Vegetable Gardening With Kids: How To Involve Different Types Of Children In The Growing Plot.


Have you ever wondered if your kids share your passion for gardening? It would only seem natural that they might inherit an interest in gardening, or better yet, your green thumb! And yet we know that kids can differ so much, even within one family. Some of them may love digging in the dirt, while others may be squeamish about insects, or even just getting soil on their hands. A carefully crafted approach to vegetable gardening with kids can open the door to a world we know is wonderfully rich with learning opportunities (and hopefully some edibles, too).

Spending time with their parents in the garden is probably the best part of vegetable gardening for children. But they also love a little bit of responsibility, especially if it’s not too delicate a task and within their range of abilities. An excellent place to start is to put them in charge of digging compost into the garden beds, or mixing together potting mixes for container growing. During the growing season, kids love to harvest food that will become part of meals in the home. Being in charge of the harvest also gives them a chance to contribute to the preparation of dinner or lunch. Somehow those meals always get gobbled up enthusiastically, more than usual! Deadheading, the removal of spent flowers is another great task for children. Let them remove the flowers that are done, without having to worry about be cautious around fresh buds or blossoming beauties.

The fascinating world of insects will come alive in the garden. Children can be put on the lookout for both good and bad insects that might affect their vegetable crop. Discover insects that crawl, fly, decompose, slither but also what they look like in their egg and larvae stages. Finding a patch of slug eggs under the surface of the soil is a much faster way to eradicate unwanted pests than having to catch individual adult slugs one at a time.

There’s something special about digging in the dirt, having soil under your fingernails and the feeling of squishing a ball of garden soil in your palm that is both dirty and fun. Not all kids will like this, but most do like to work with their hands in the garden. But for the sake of their safety and comfort, all kids should have their own garden gloves to wear, some boots and child sized tools. Gloves will help reduce scratches, stings and the need to scrub with a nailbrush after every visit to the veggie patch.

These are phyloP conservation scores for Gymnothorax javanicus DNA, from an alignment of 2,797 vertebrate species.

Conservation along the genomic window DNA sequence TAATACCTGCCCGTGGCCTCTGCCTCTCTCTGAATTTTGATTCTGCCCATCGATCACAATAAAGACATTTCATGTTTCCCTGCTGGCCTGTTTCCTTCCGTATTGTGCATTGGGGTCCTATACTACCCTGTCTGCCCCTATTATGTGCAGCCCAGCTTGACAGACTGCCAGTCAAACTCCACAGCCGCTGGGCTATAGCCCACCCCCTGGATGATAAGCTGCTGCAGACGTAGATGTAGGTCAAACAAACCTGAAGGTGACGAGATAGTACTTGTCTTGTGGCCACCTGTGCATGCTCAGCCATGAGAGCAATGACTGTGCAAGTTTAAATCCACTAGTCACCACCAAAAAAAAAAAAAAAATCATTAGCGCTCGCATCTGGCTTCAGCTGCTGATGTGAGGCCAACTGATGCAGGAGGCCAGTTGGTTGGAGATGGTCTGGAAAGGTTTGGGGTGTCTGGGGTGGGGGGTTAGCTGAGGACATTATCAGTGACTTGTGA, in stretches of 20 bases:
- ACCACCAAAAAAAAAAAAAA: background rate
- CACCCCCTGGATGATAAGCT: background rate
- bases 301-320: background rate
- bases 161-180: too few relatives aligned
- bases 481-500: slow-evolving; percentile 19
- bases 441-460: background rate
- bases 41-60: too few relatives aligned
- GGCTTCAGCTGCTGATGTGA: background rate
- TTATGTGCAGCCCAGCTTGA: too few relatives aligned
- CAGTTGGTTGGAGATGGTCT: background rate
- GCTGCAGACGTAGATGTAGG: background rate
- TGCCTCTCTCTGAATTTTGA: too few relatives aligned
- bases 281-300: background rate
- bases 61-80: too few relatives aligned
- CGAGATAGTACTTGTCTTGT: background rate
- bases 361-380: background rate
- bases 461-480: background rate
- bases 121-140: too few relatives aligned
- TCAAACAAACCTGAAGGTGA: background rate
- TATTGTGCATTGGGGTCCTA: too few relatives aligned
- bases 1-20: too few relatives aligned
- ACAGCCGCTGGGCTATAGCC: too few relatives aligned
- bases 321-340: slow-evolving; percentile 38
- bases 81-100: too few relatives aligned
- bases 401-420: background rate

One of life’s great lessons is aptly learned in the garden: “All good things come to those who wait”. Choose carefully what is planted, and aim to have fast growing vegetables for the first couple of seasons of gardening with your children. Peas and radishes come out of the ground quickly, and some radishes are even less spicy than the regular ones, just for kids! Kids may want immediate results in the garden, and their enthusiasm can quickly turn to discouragement if their patience is pushed to the limits. Edible flowers are both tasty and mind blowing, “What, you can eat flowers?!?” Gardens that attract butterflies are also encouraging.

Great plants to grow that are suited to children’s temperaments include: sweet peas, runner beans, cherry tomatoes, strawberries, nasturtiums (edible flowers), sunflowers, blueberries, lettuce. Lettuce is a great plant for successive plantings. Sowing seeds every couple of weeks keeps the crops coming, and creates activity in the garden throughout the growing season. Big, fat seeds that are easily handled by kids include beans, peas, corn, sunflowers, cucumber and pumpkin.

Another great benefit to vegetable gardening with kids is that children can make gifts out of their efforts. Saving seeds, canning extra tomatoes or blending potpourri all make welcome gifts. This in turn allows us to tune in to the cycles of life as our plants go from seed to plant to fruit back to seed again. Sharing this gift with others gives children immense pleasure and a real sense of accomplishment.

The compost heap is a great place to play out the cycles of life and death. Worms embody this cycle, turning green waste into nutrient rich soil.

Who would have thought we would have gone from dirty hands to an exploration of the life cycles in this quick exploration of vegetable gardening with kids? We hope you enjoy your time spent together growing food and flowers. Remember that with some adaptation of gardening chores mixed with these parenting tools for the garden, the whole family can grow together in many ways in the vegetable garden.

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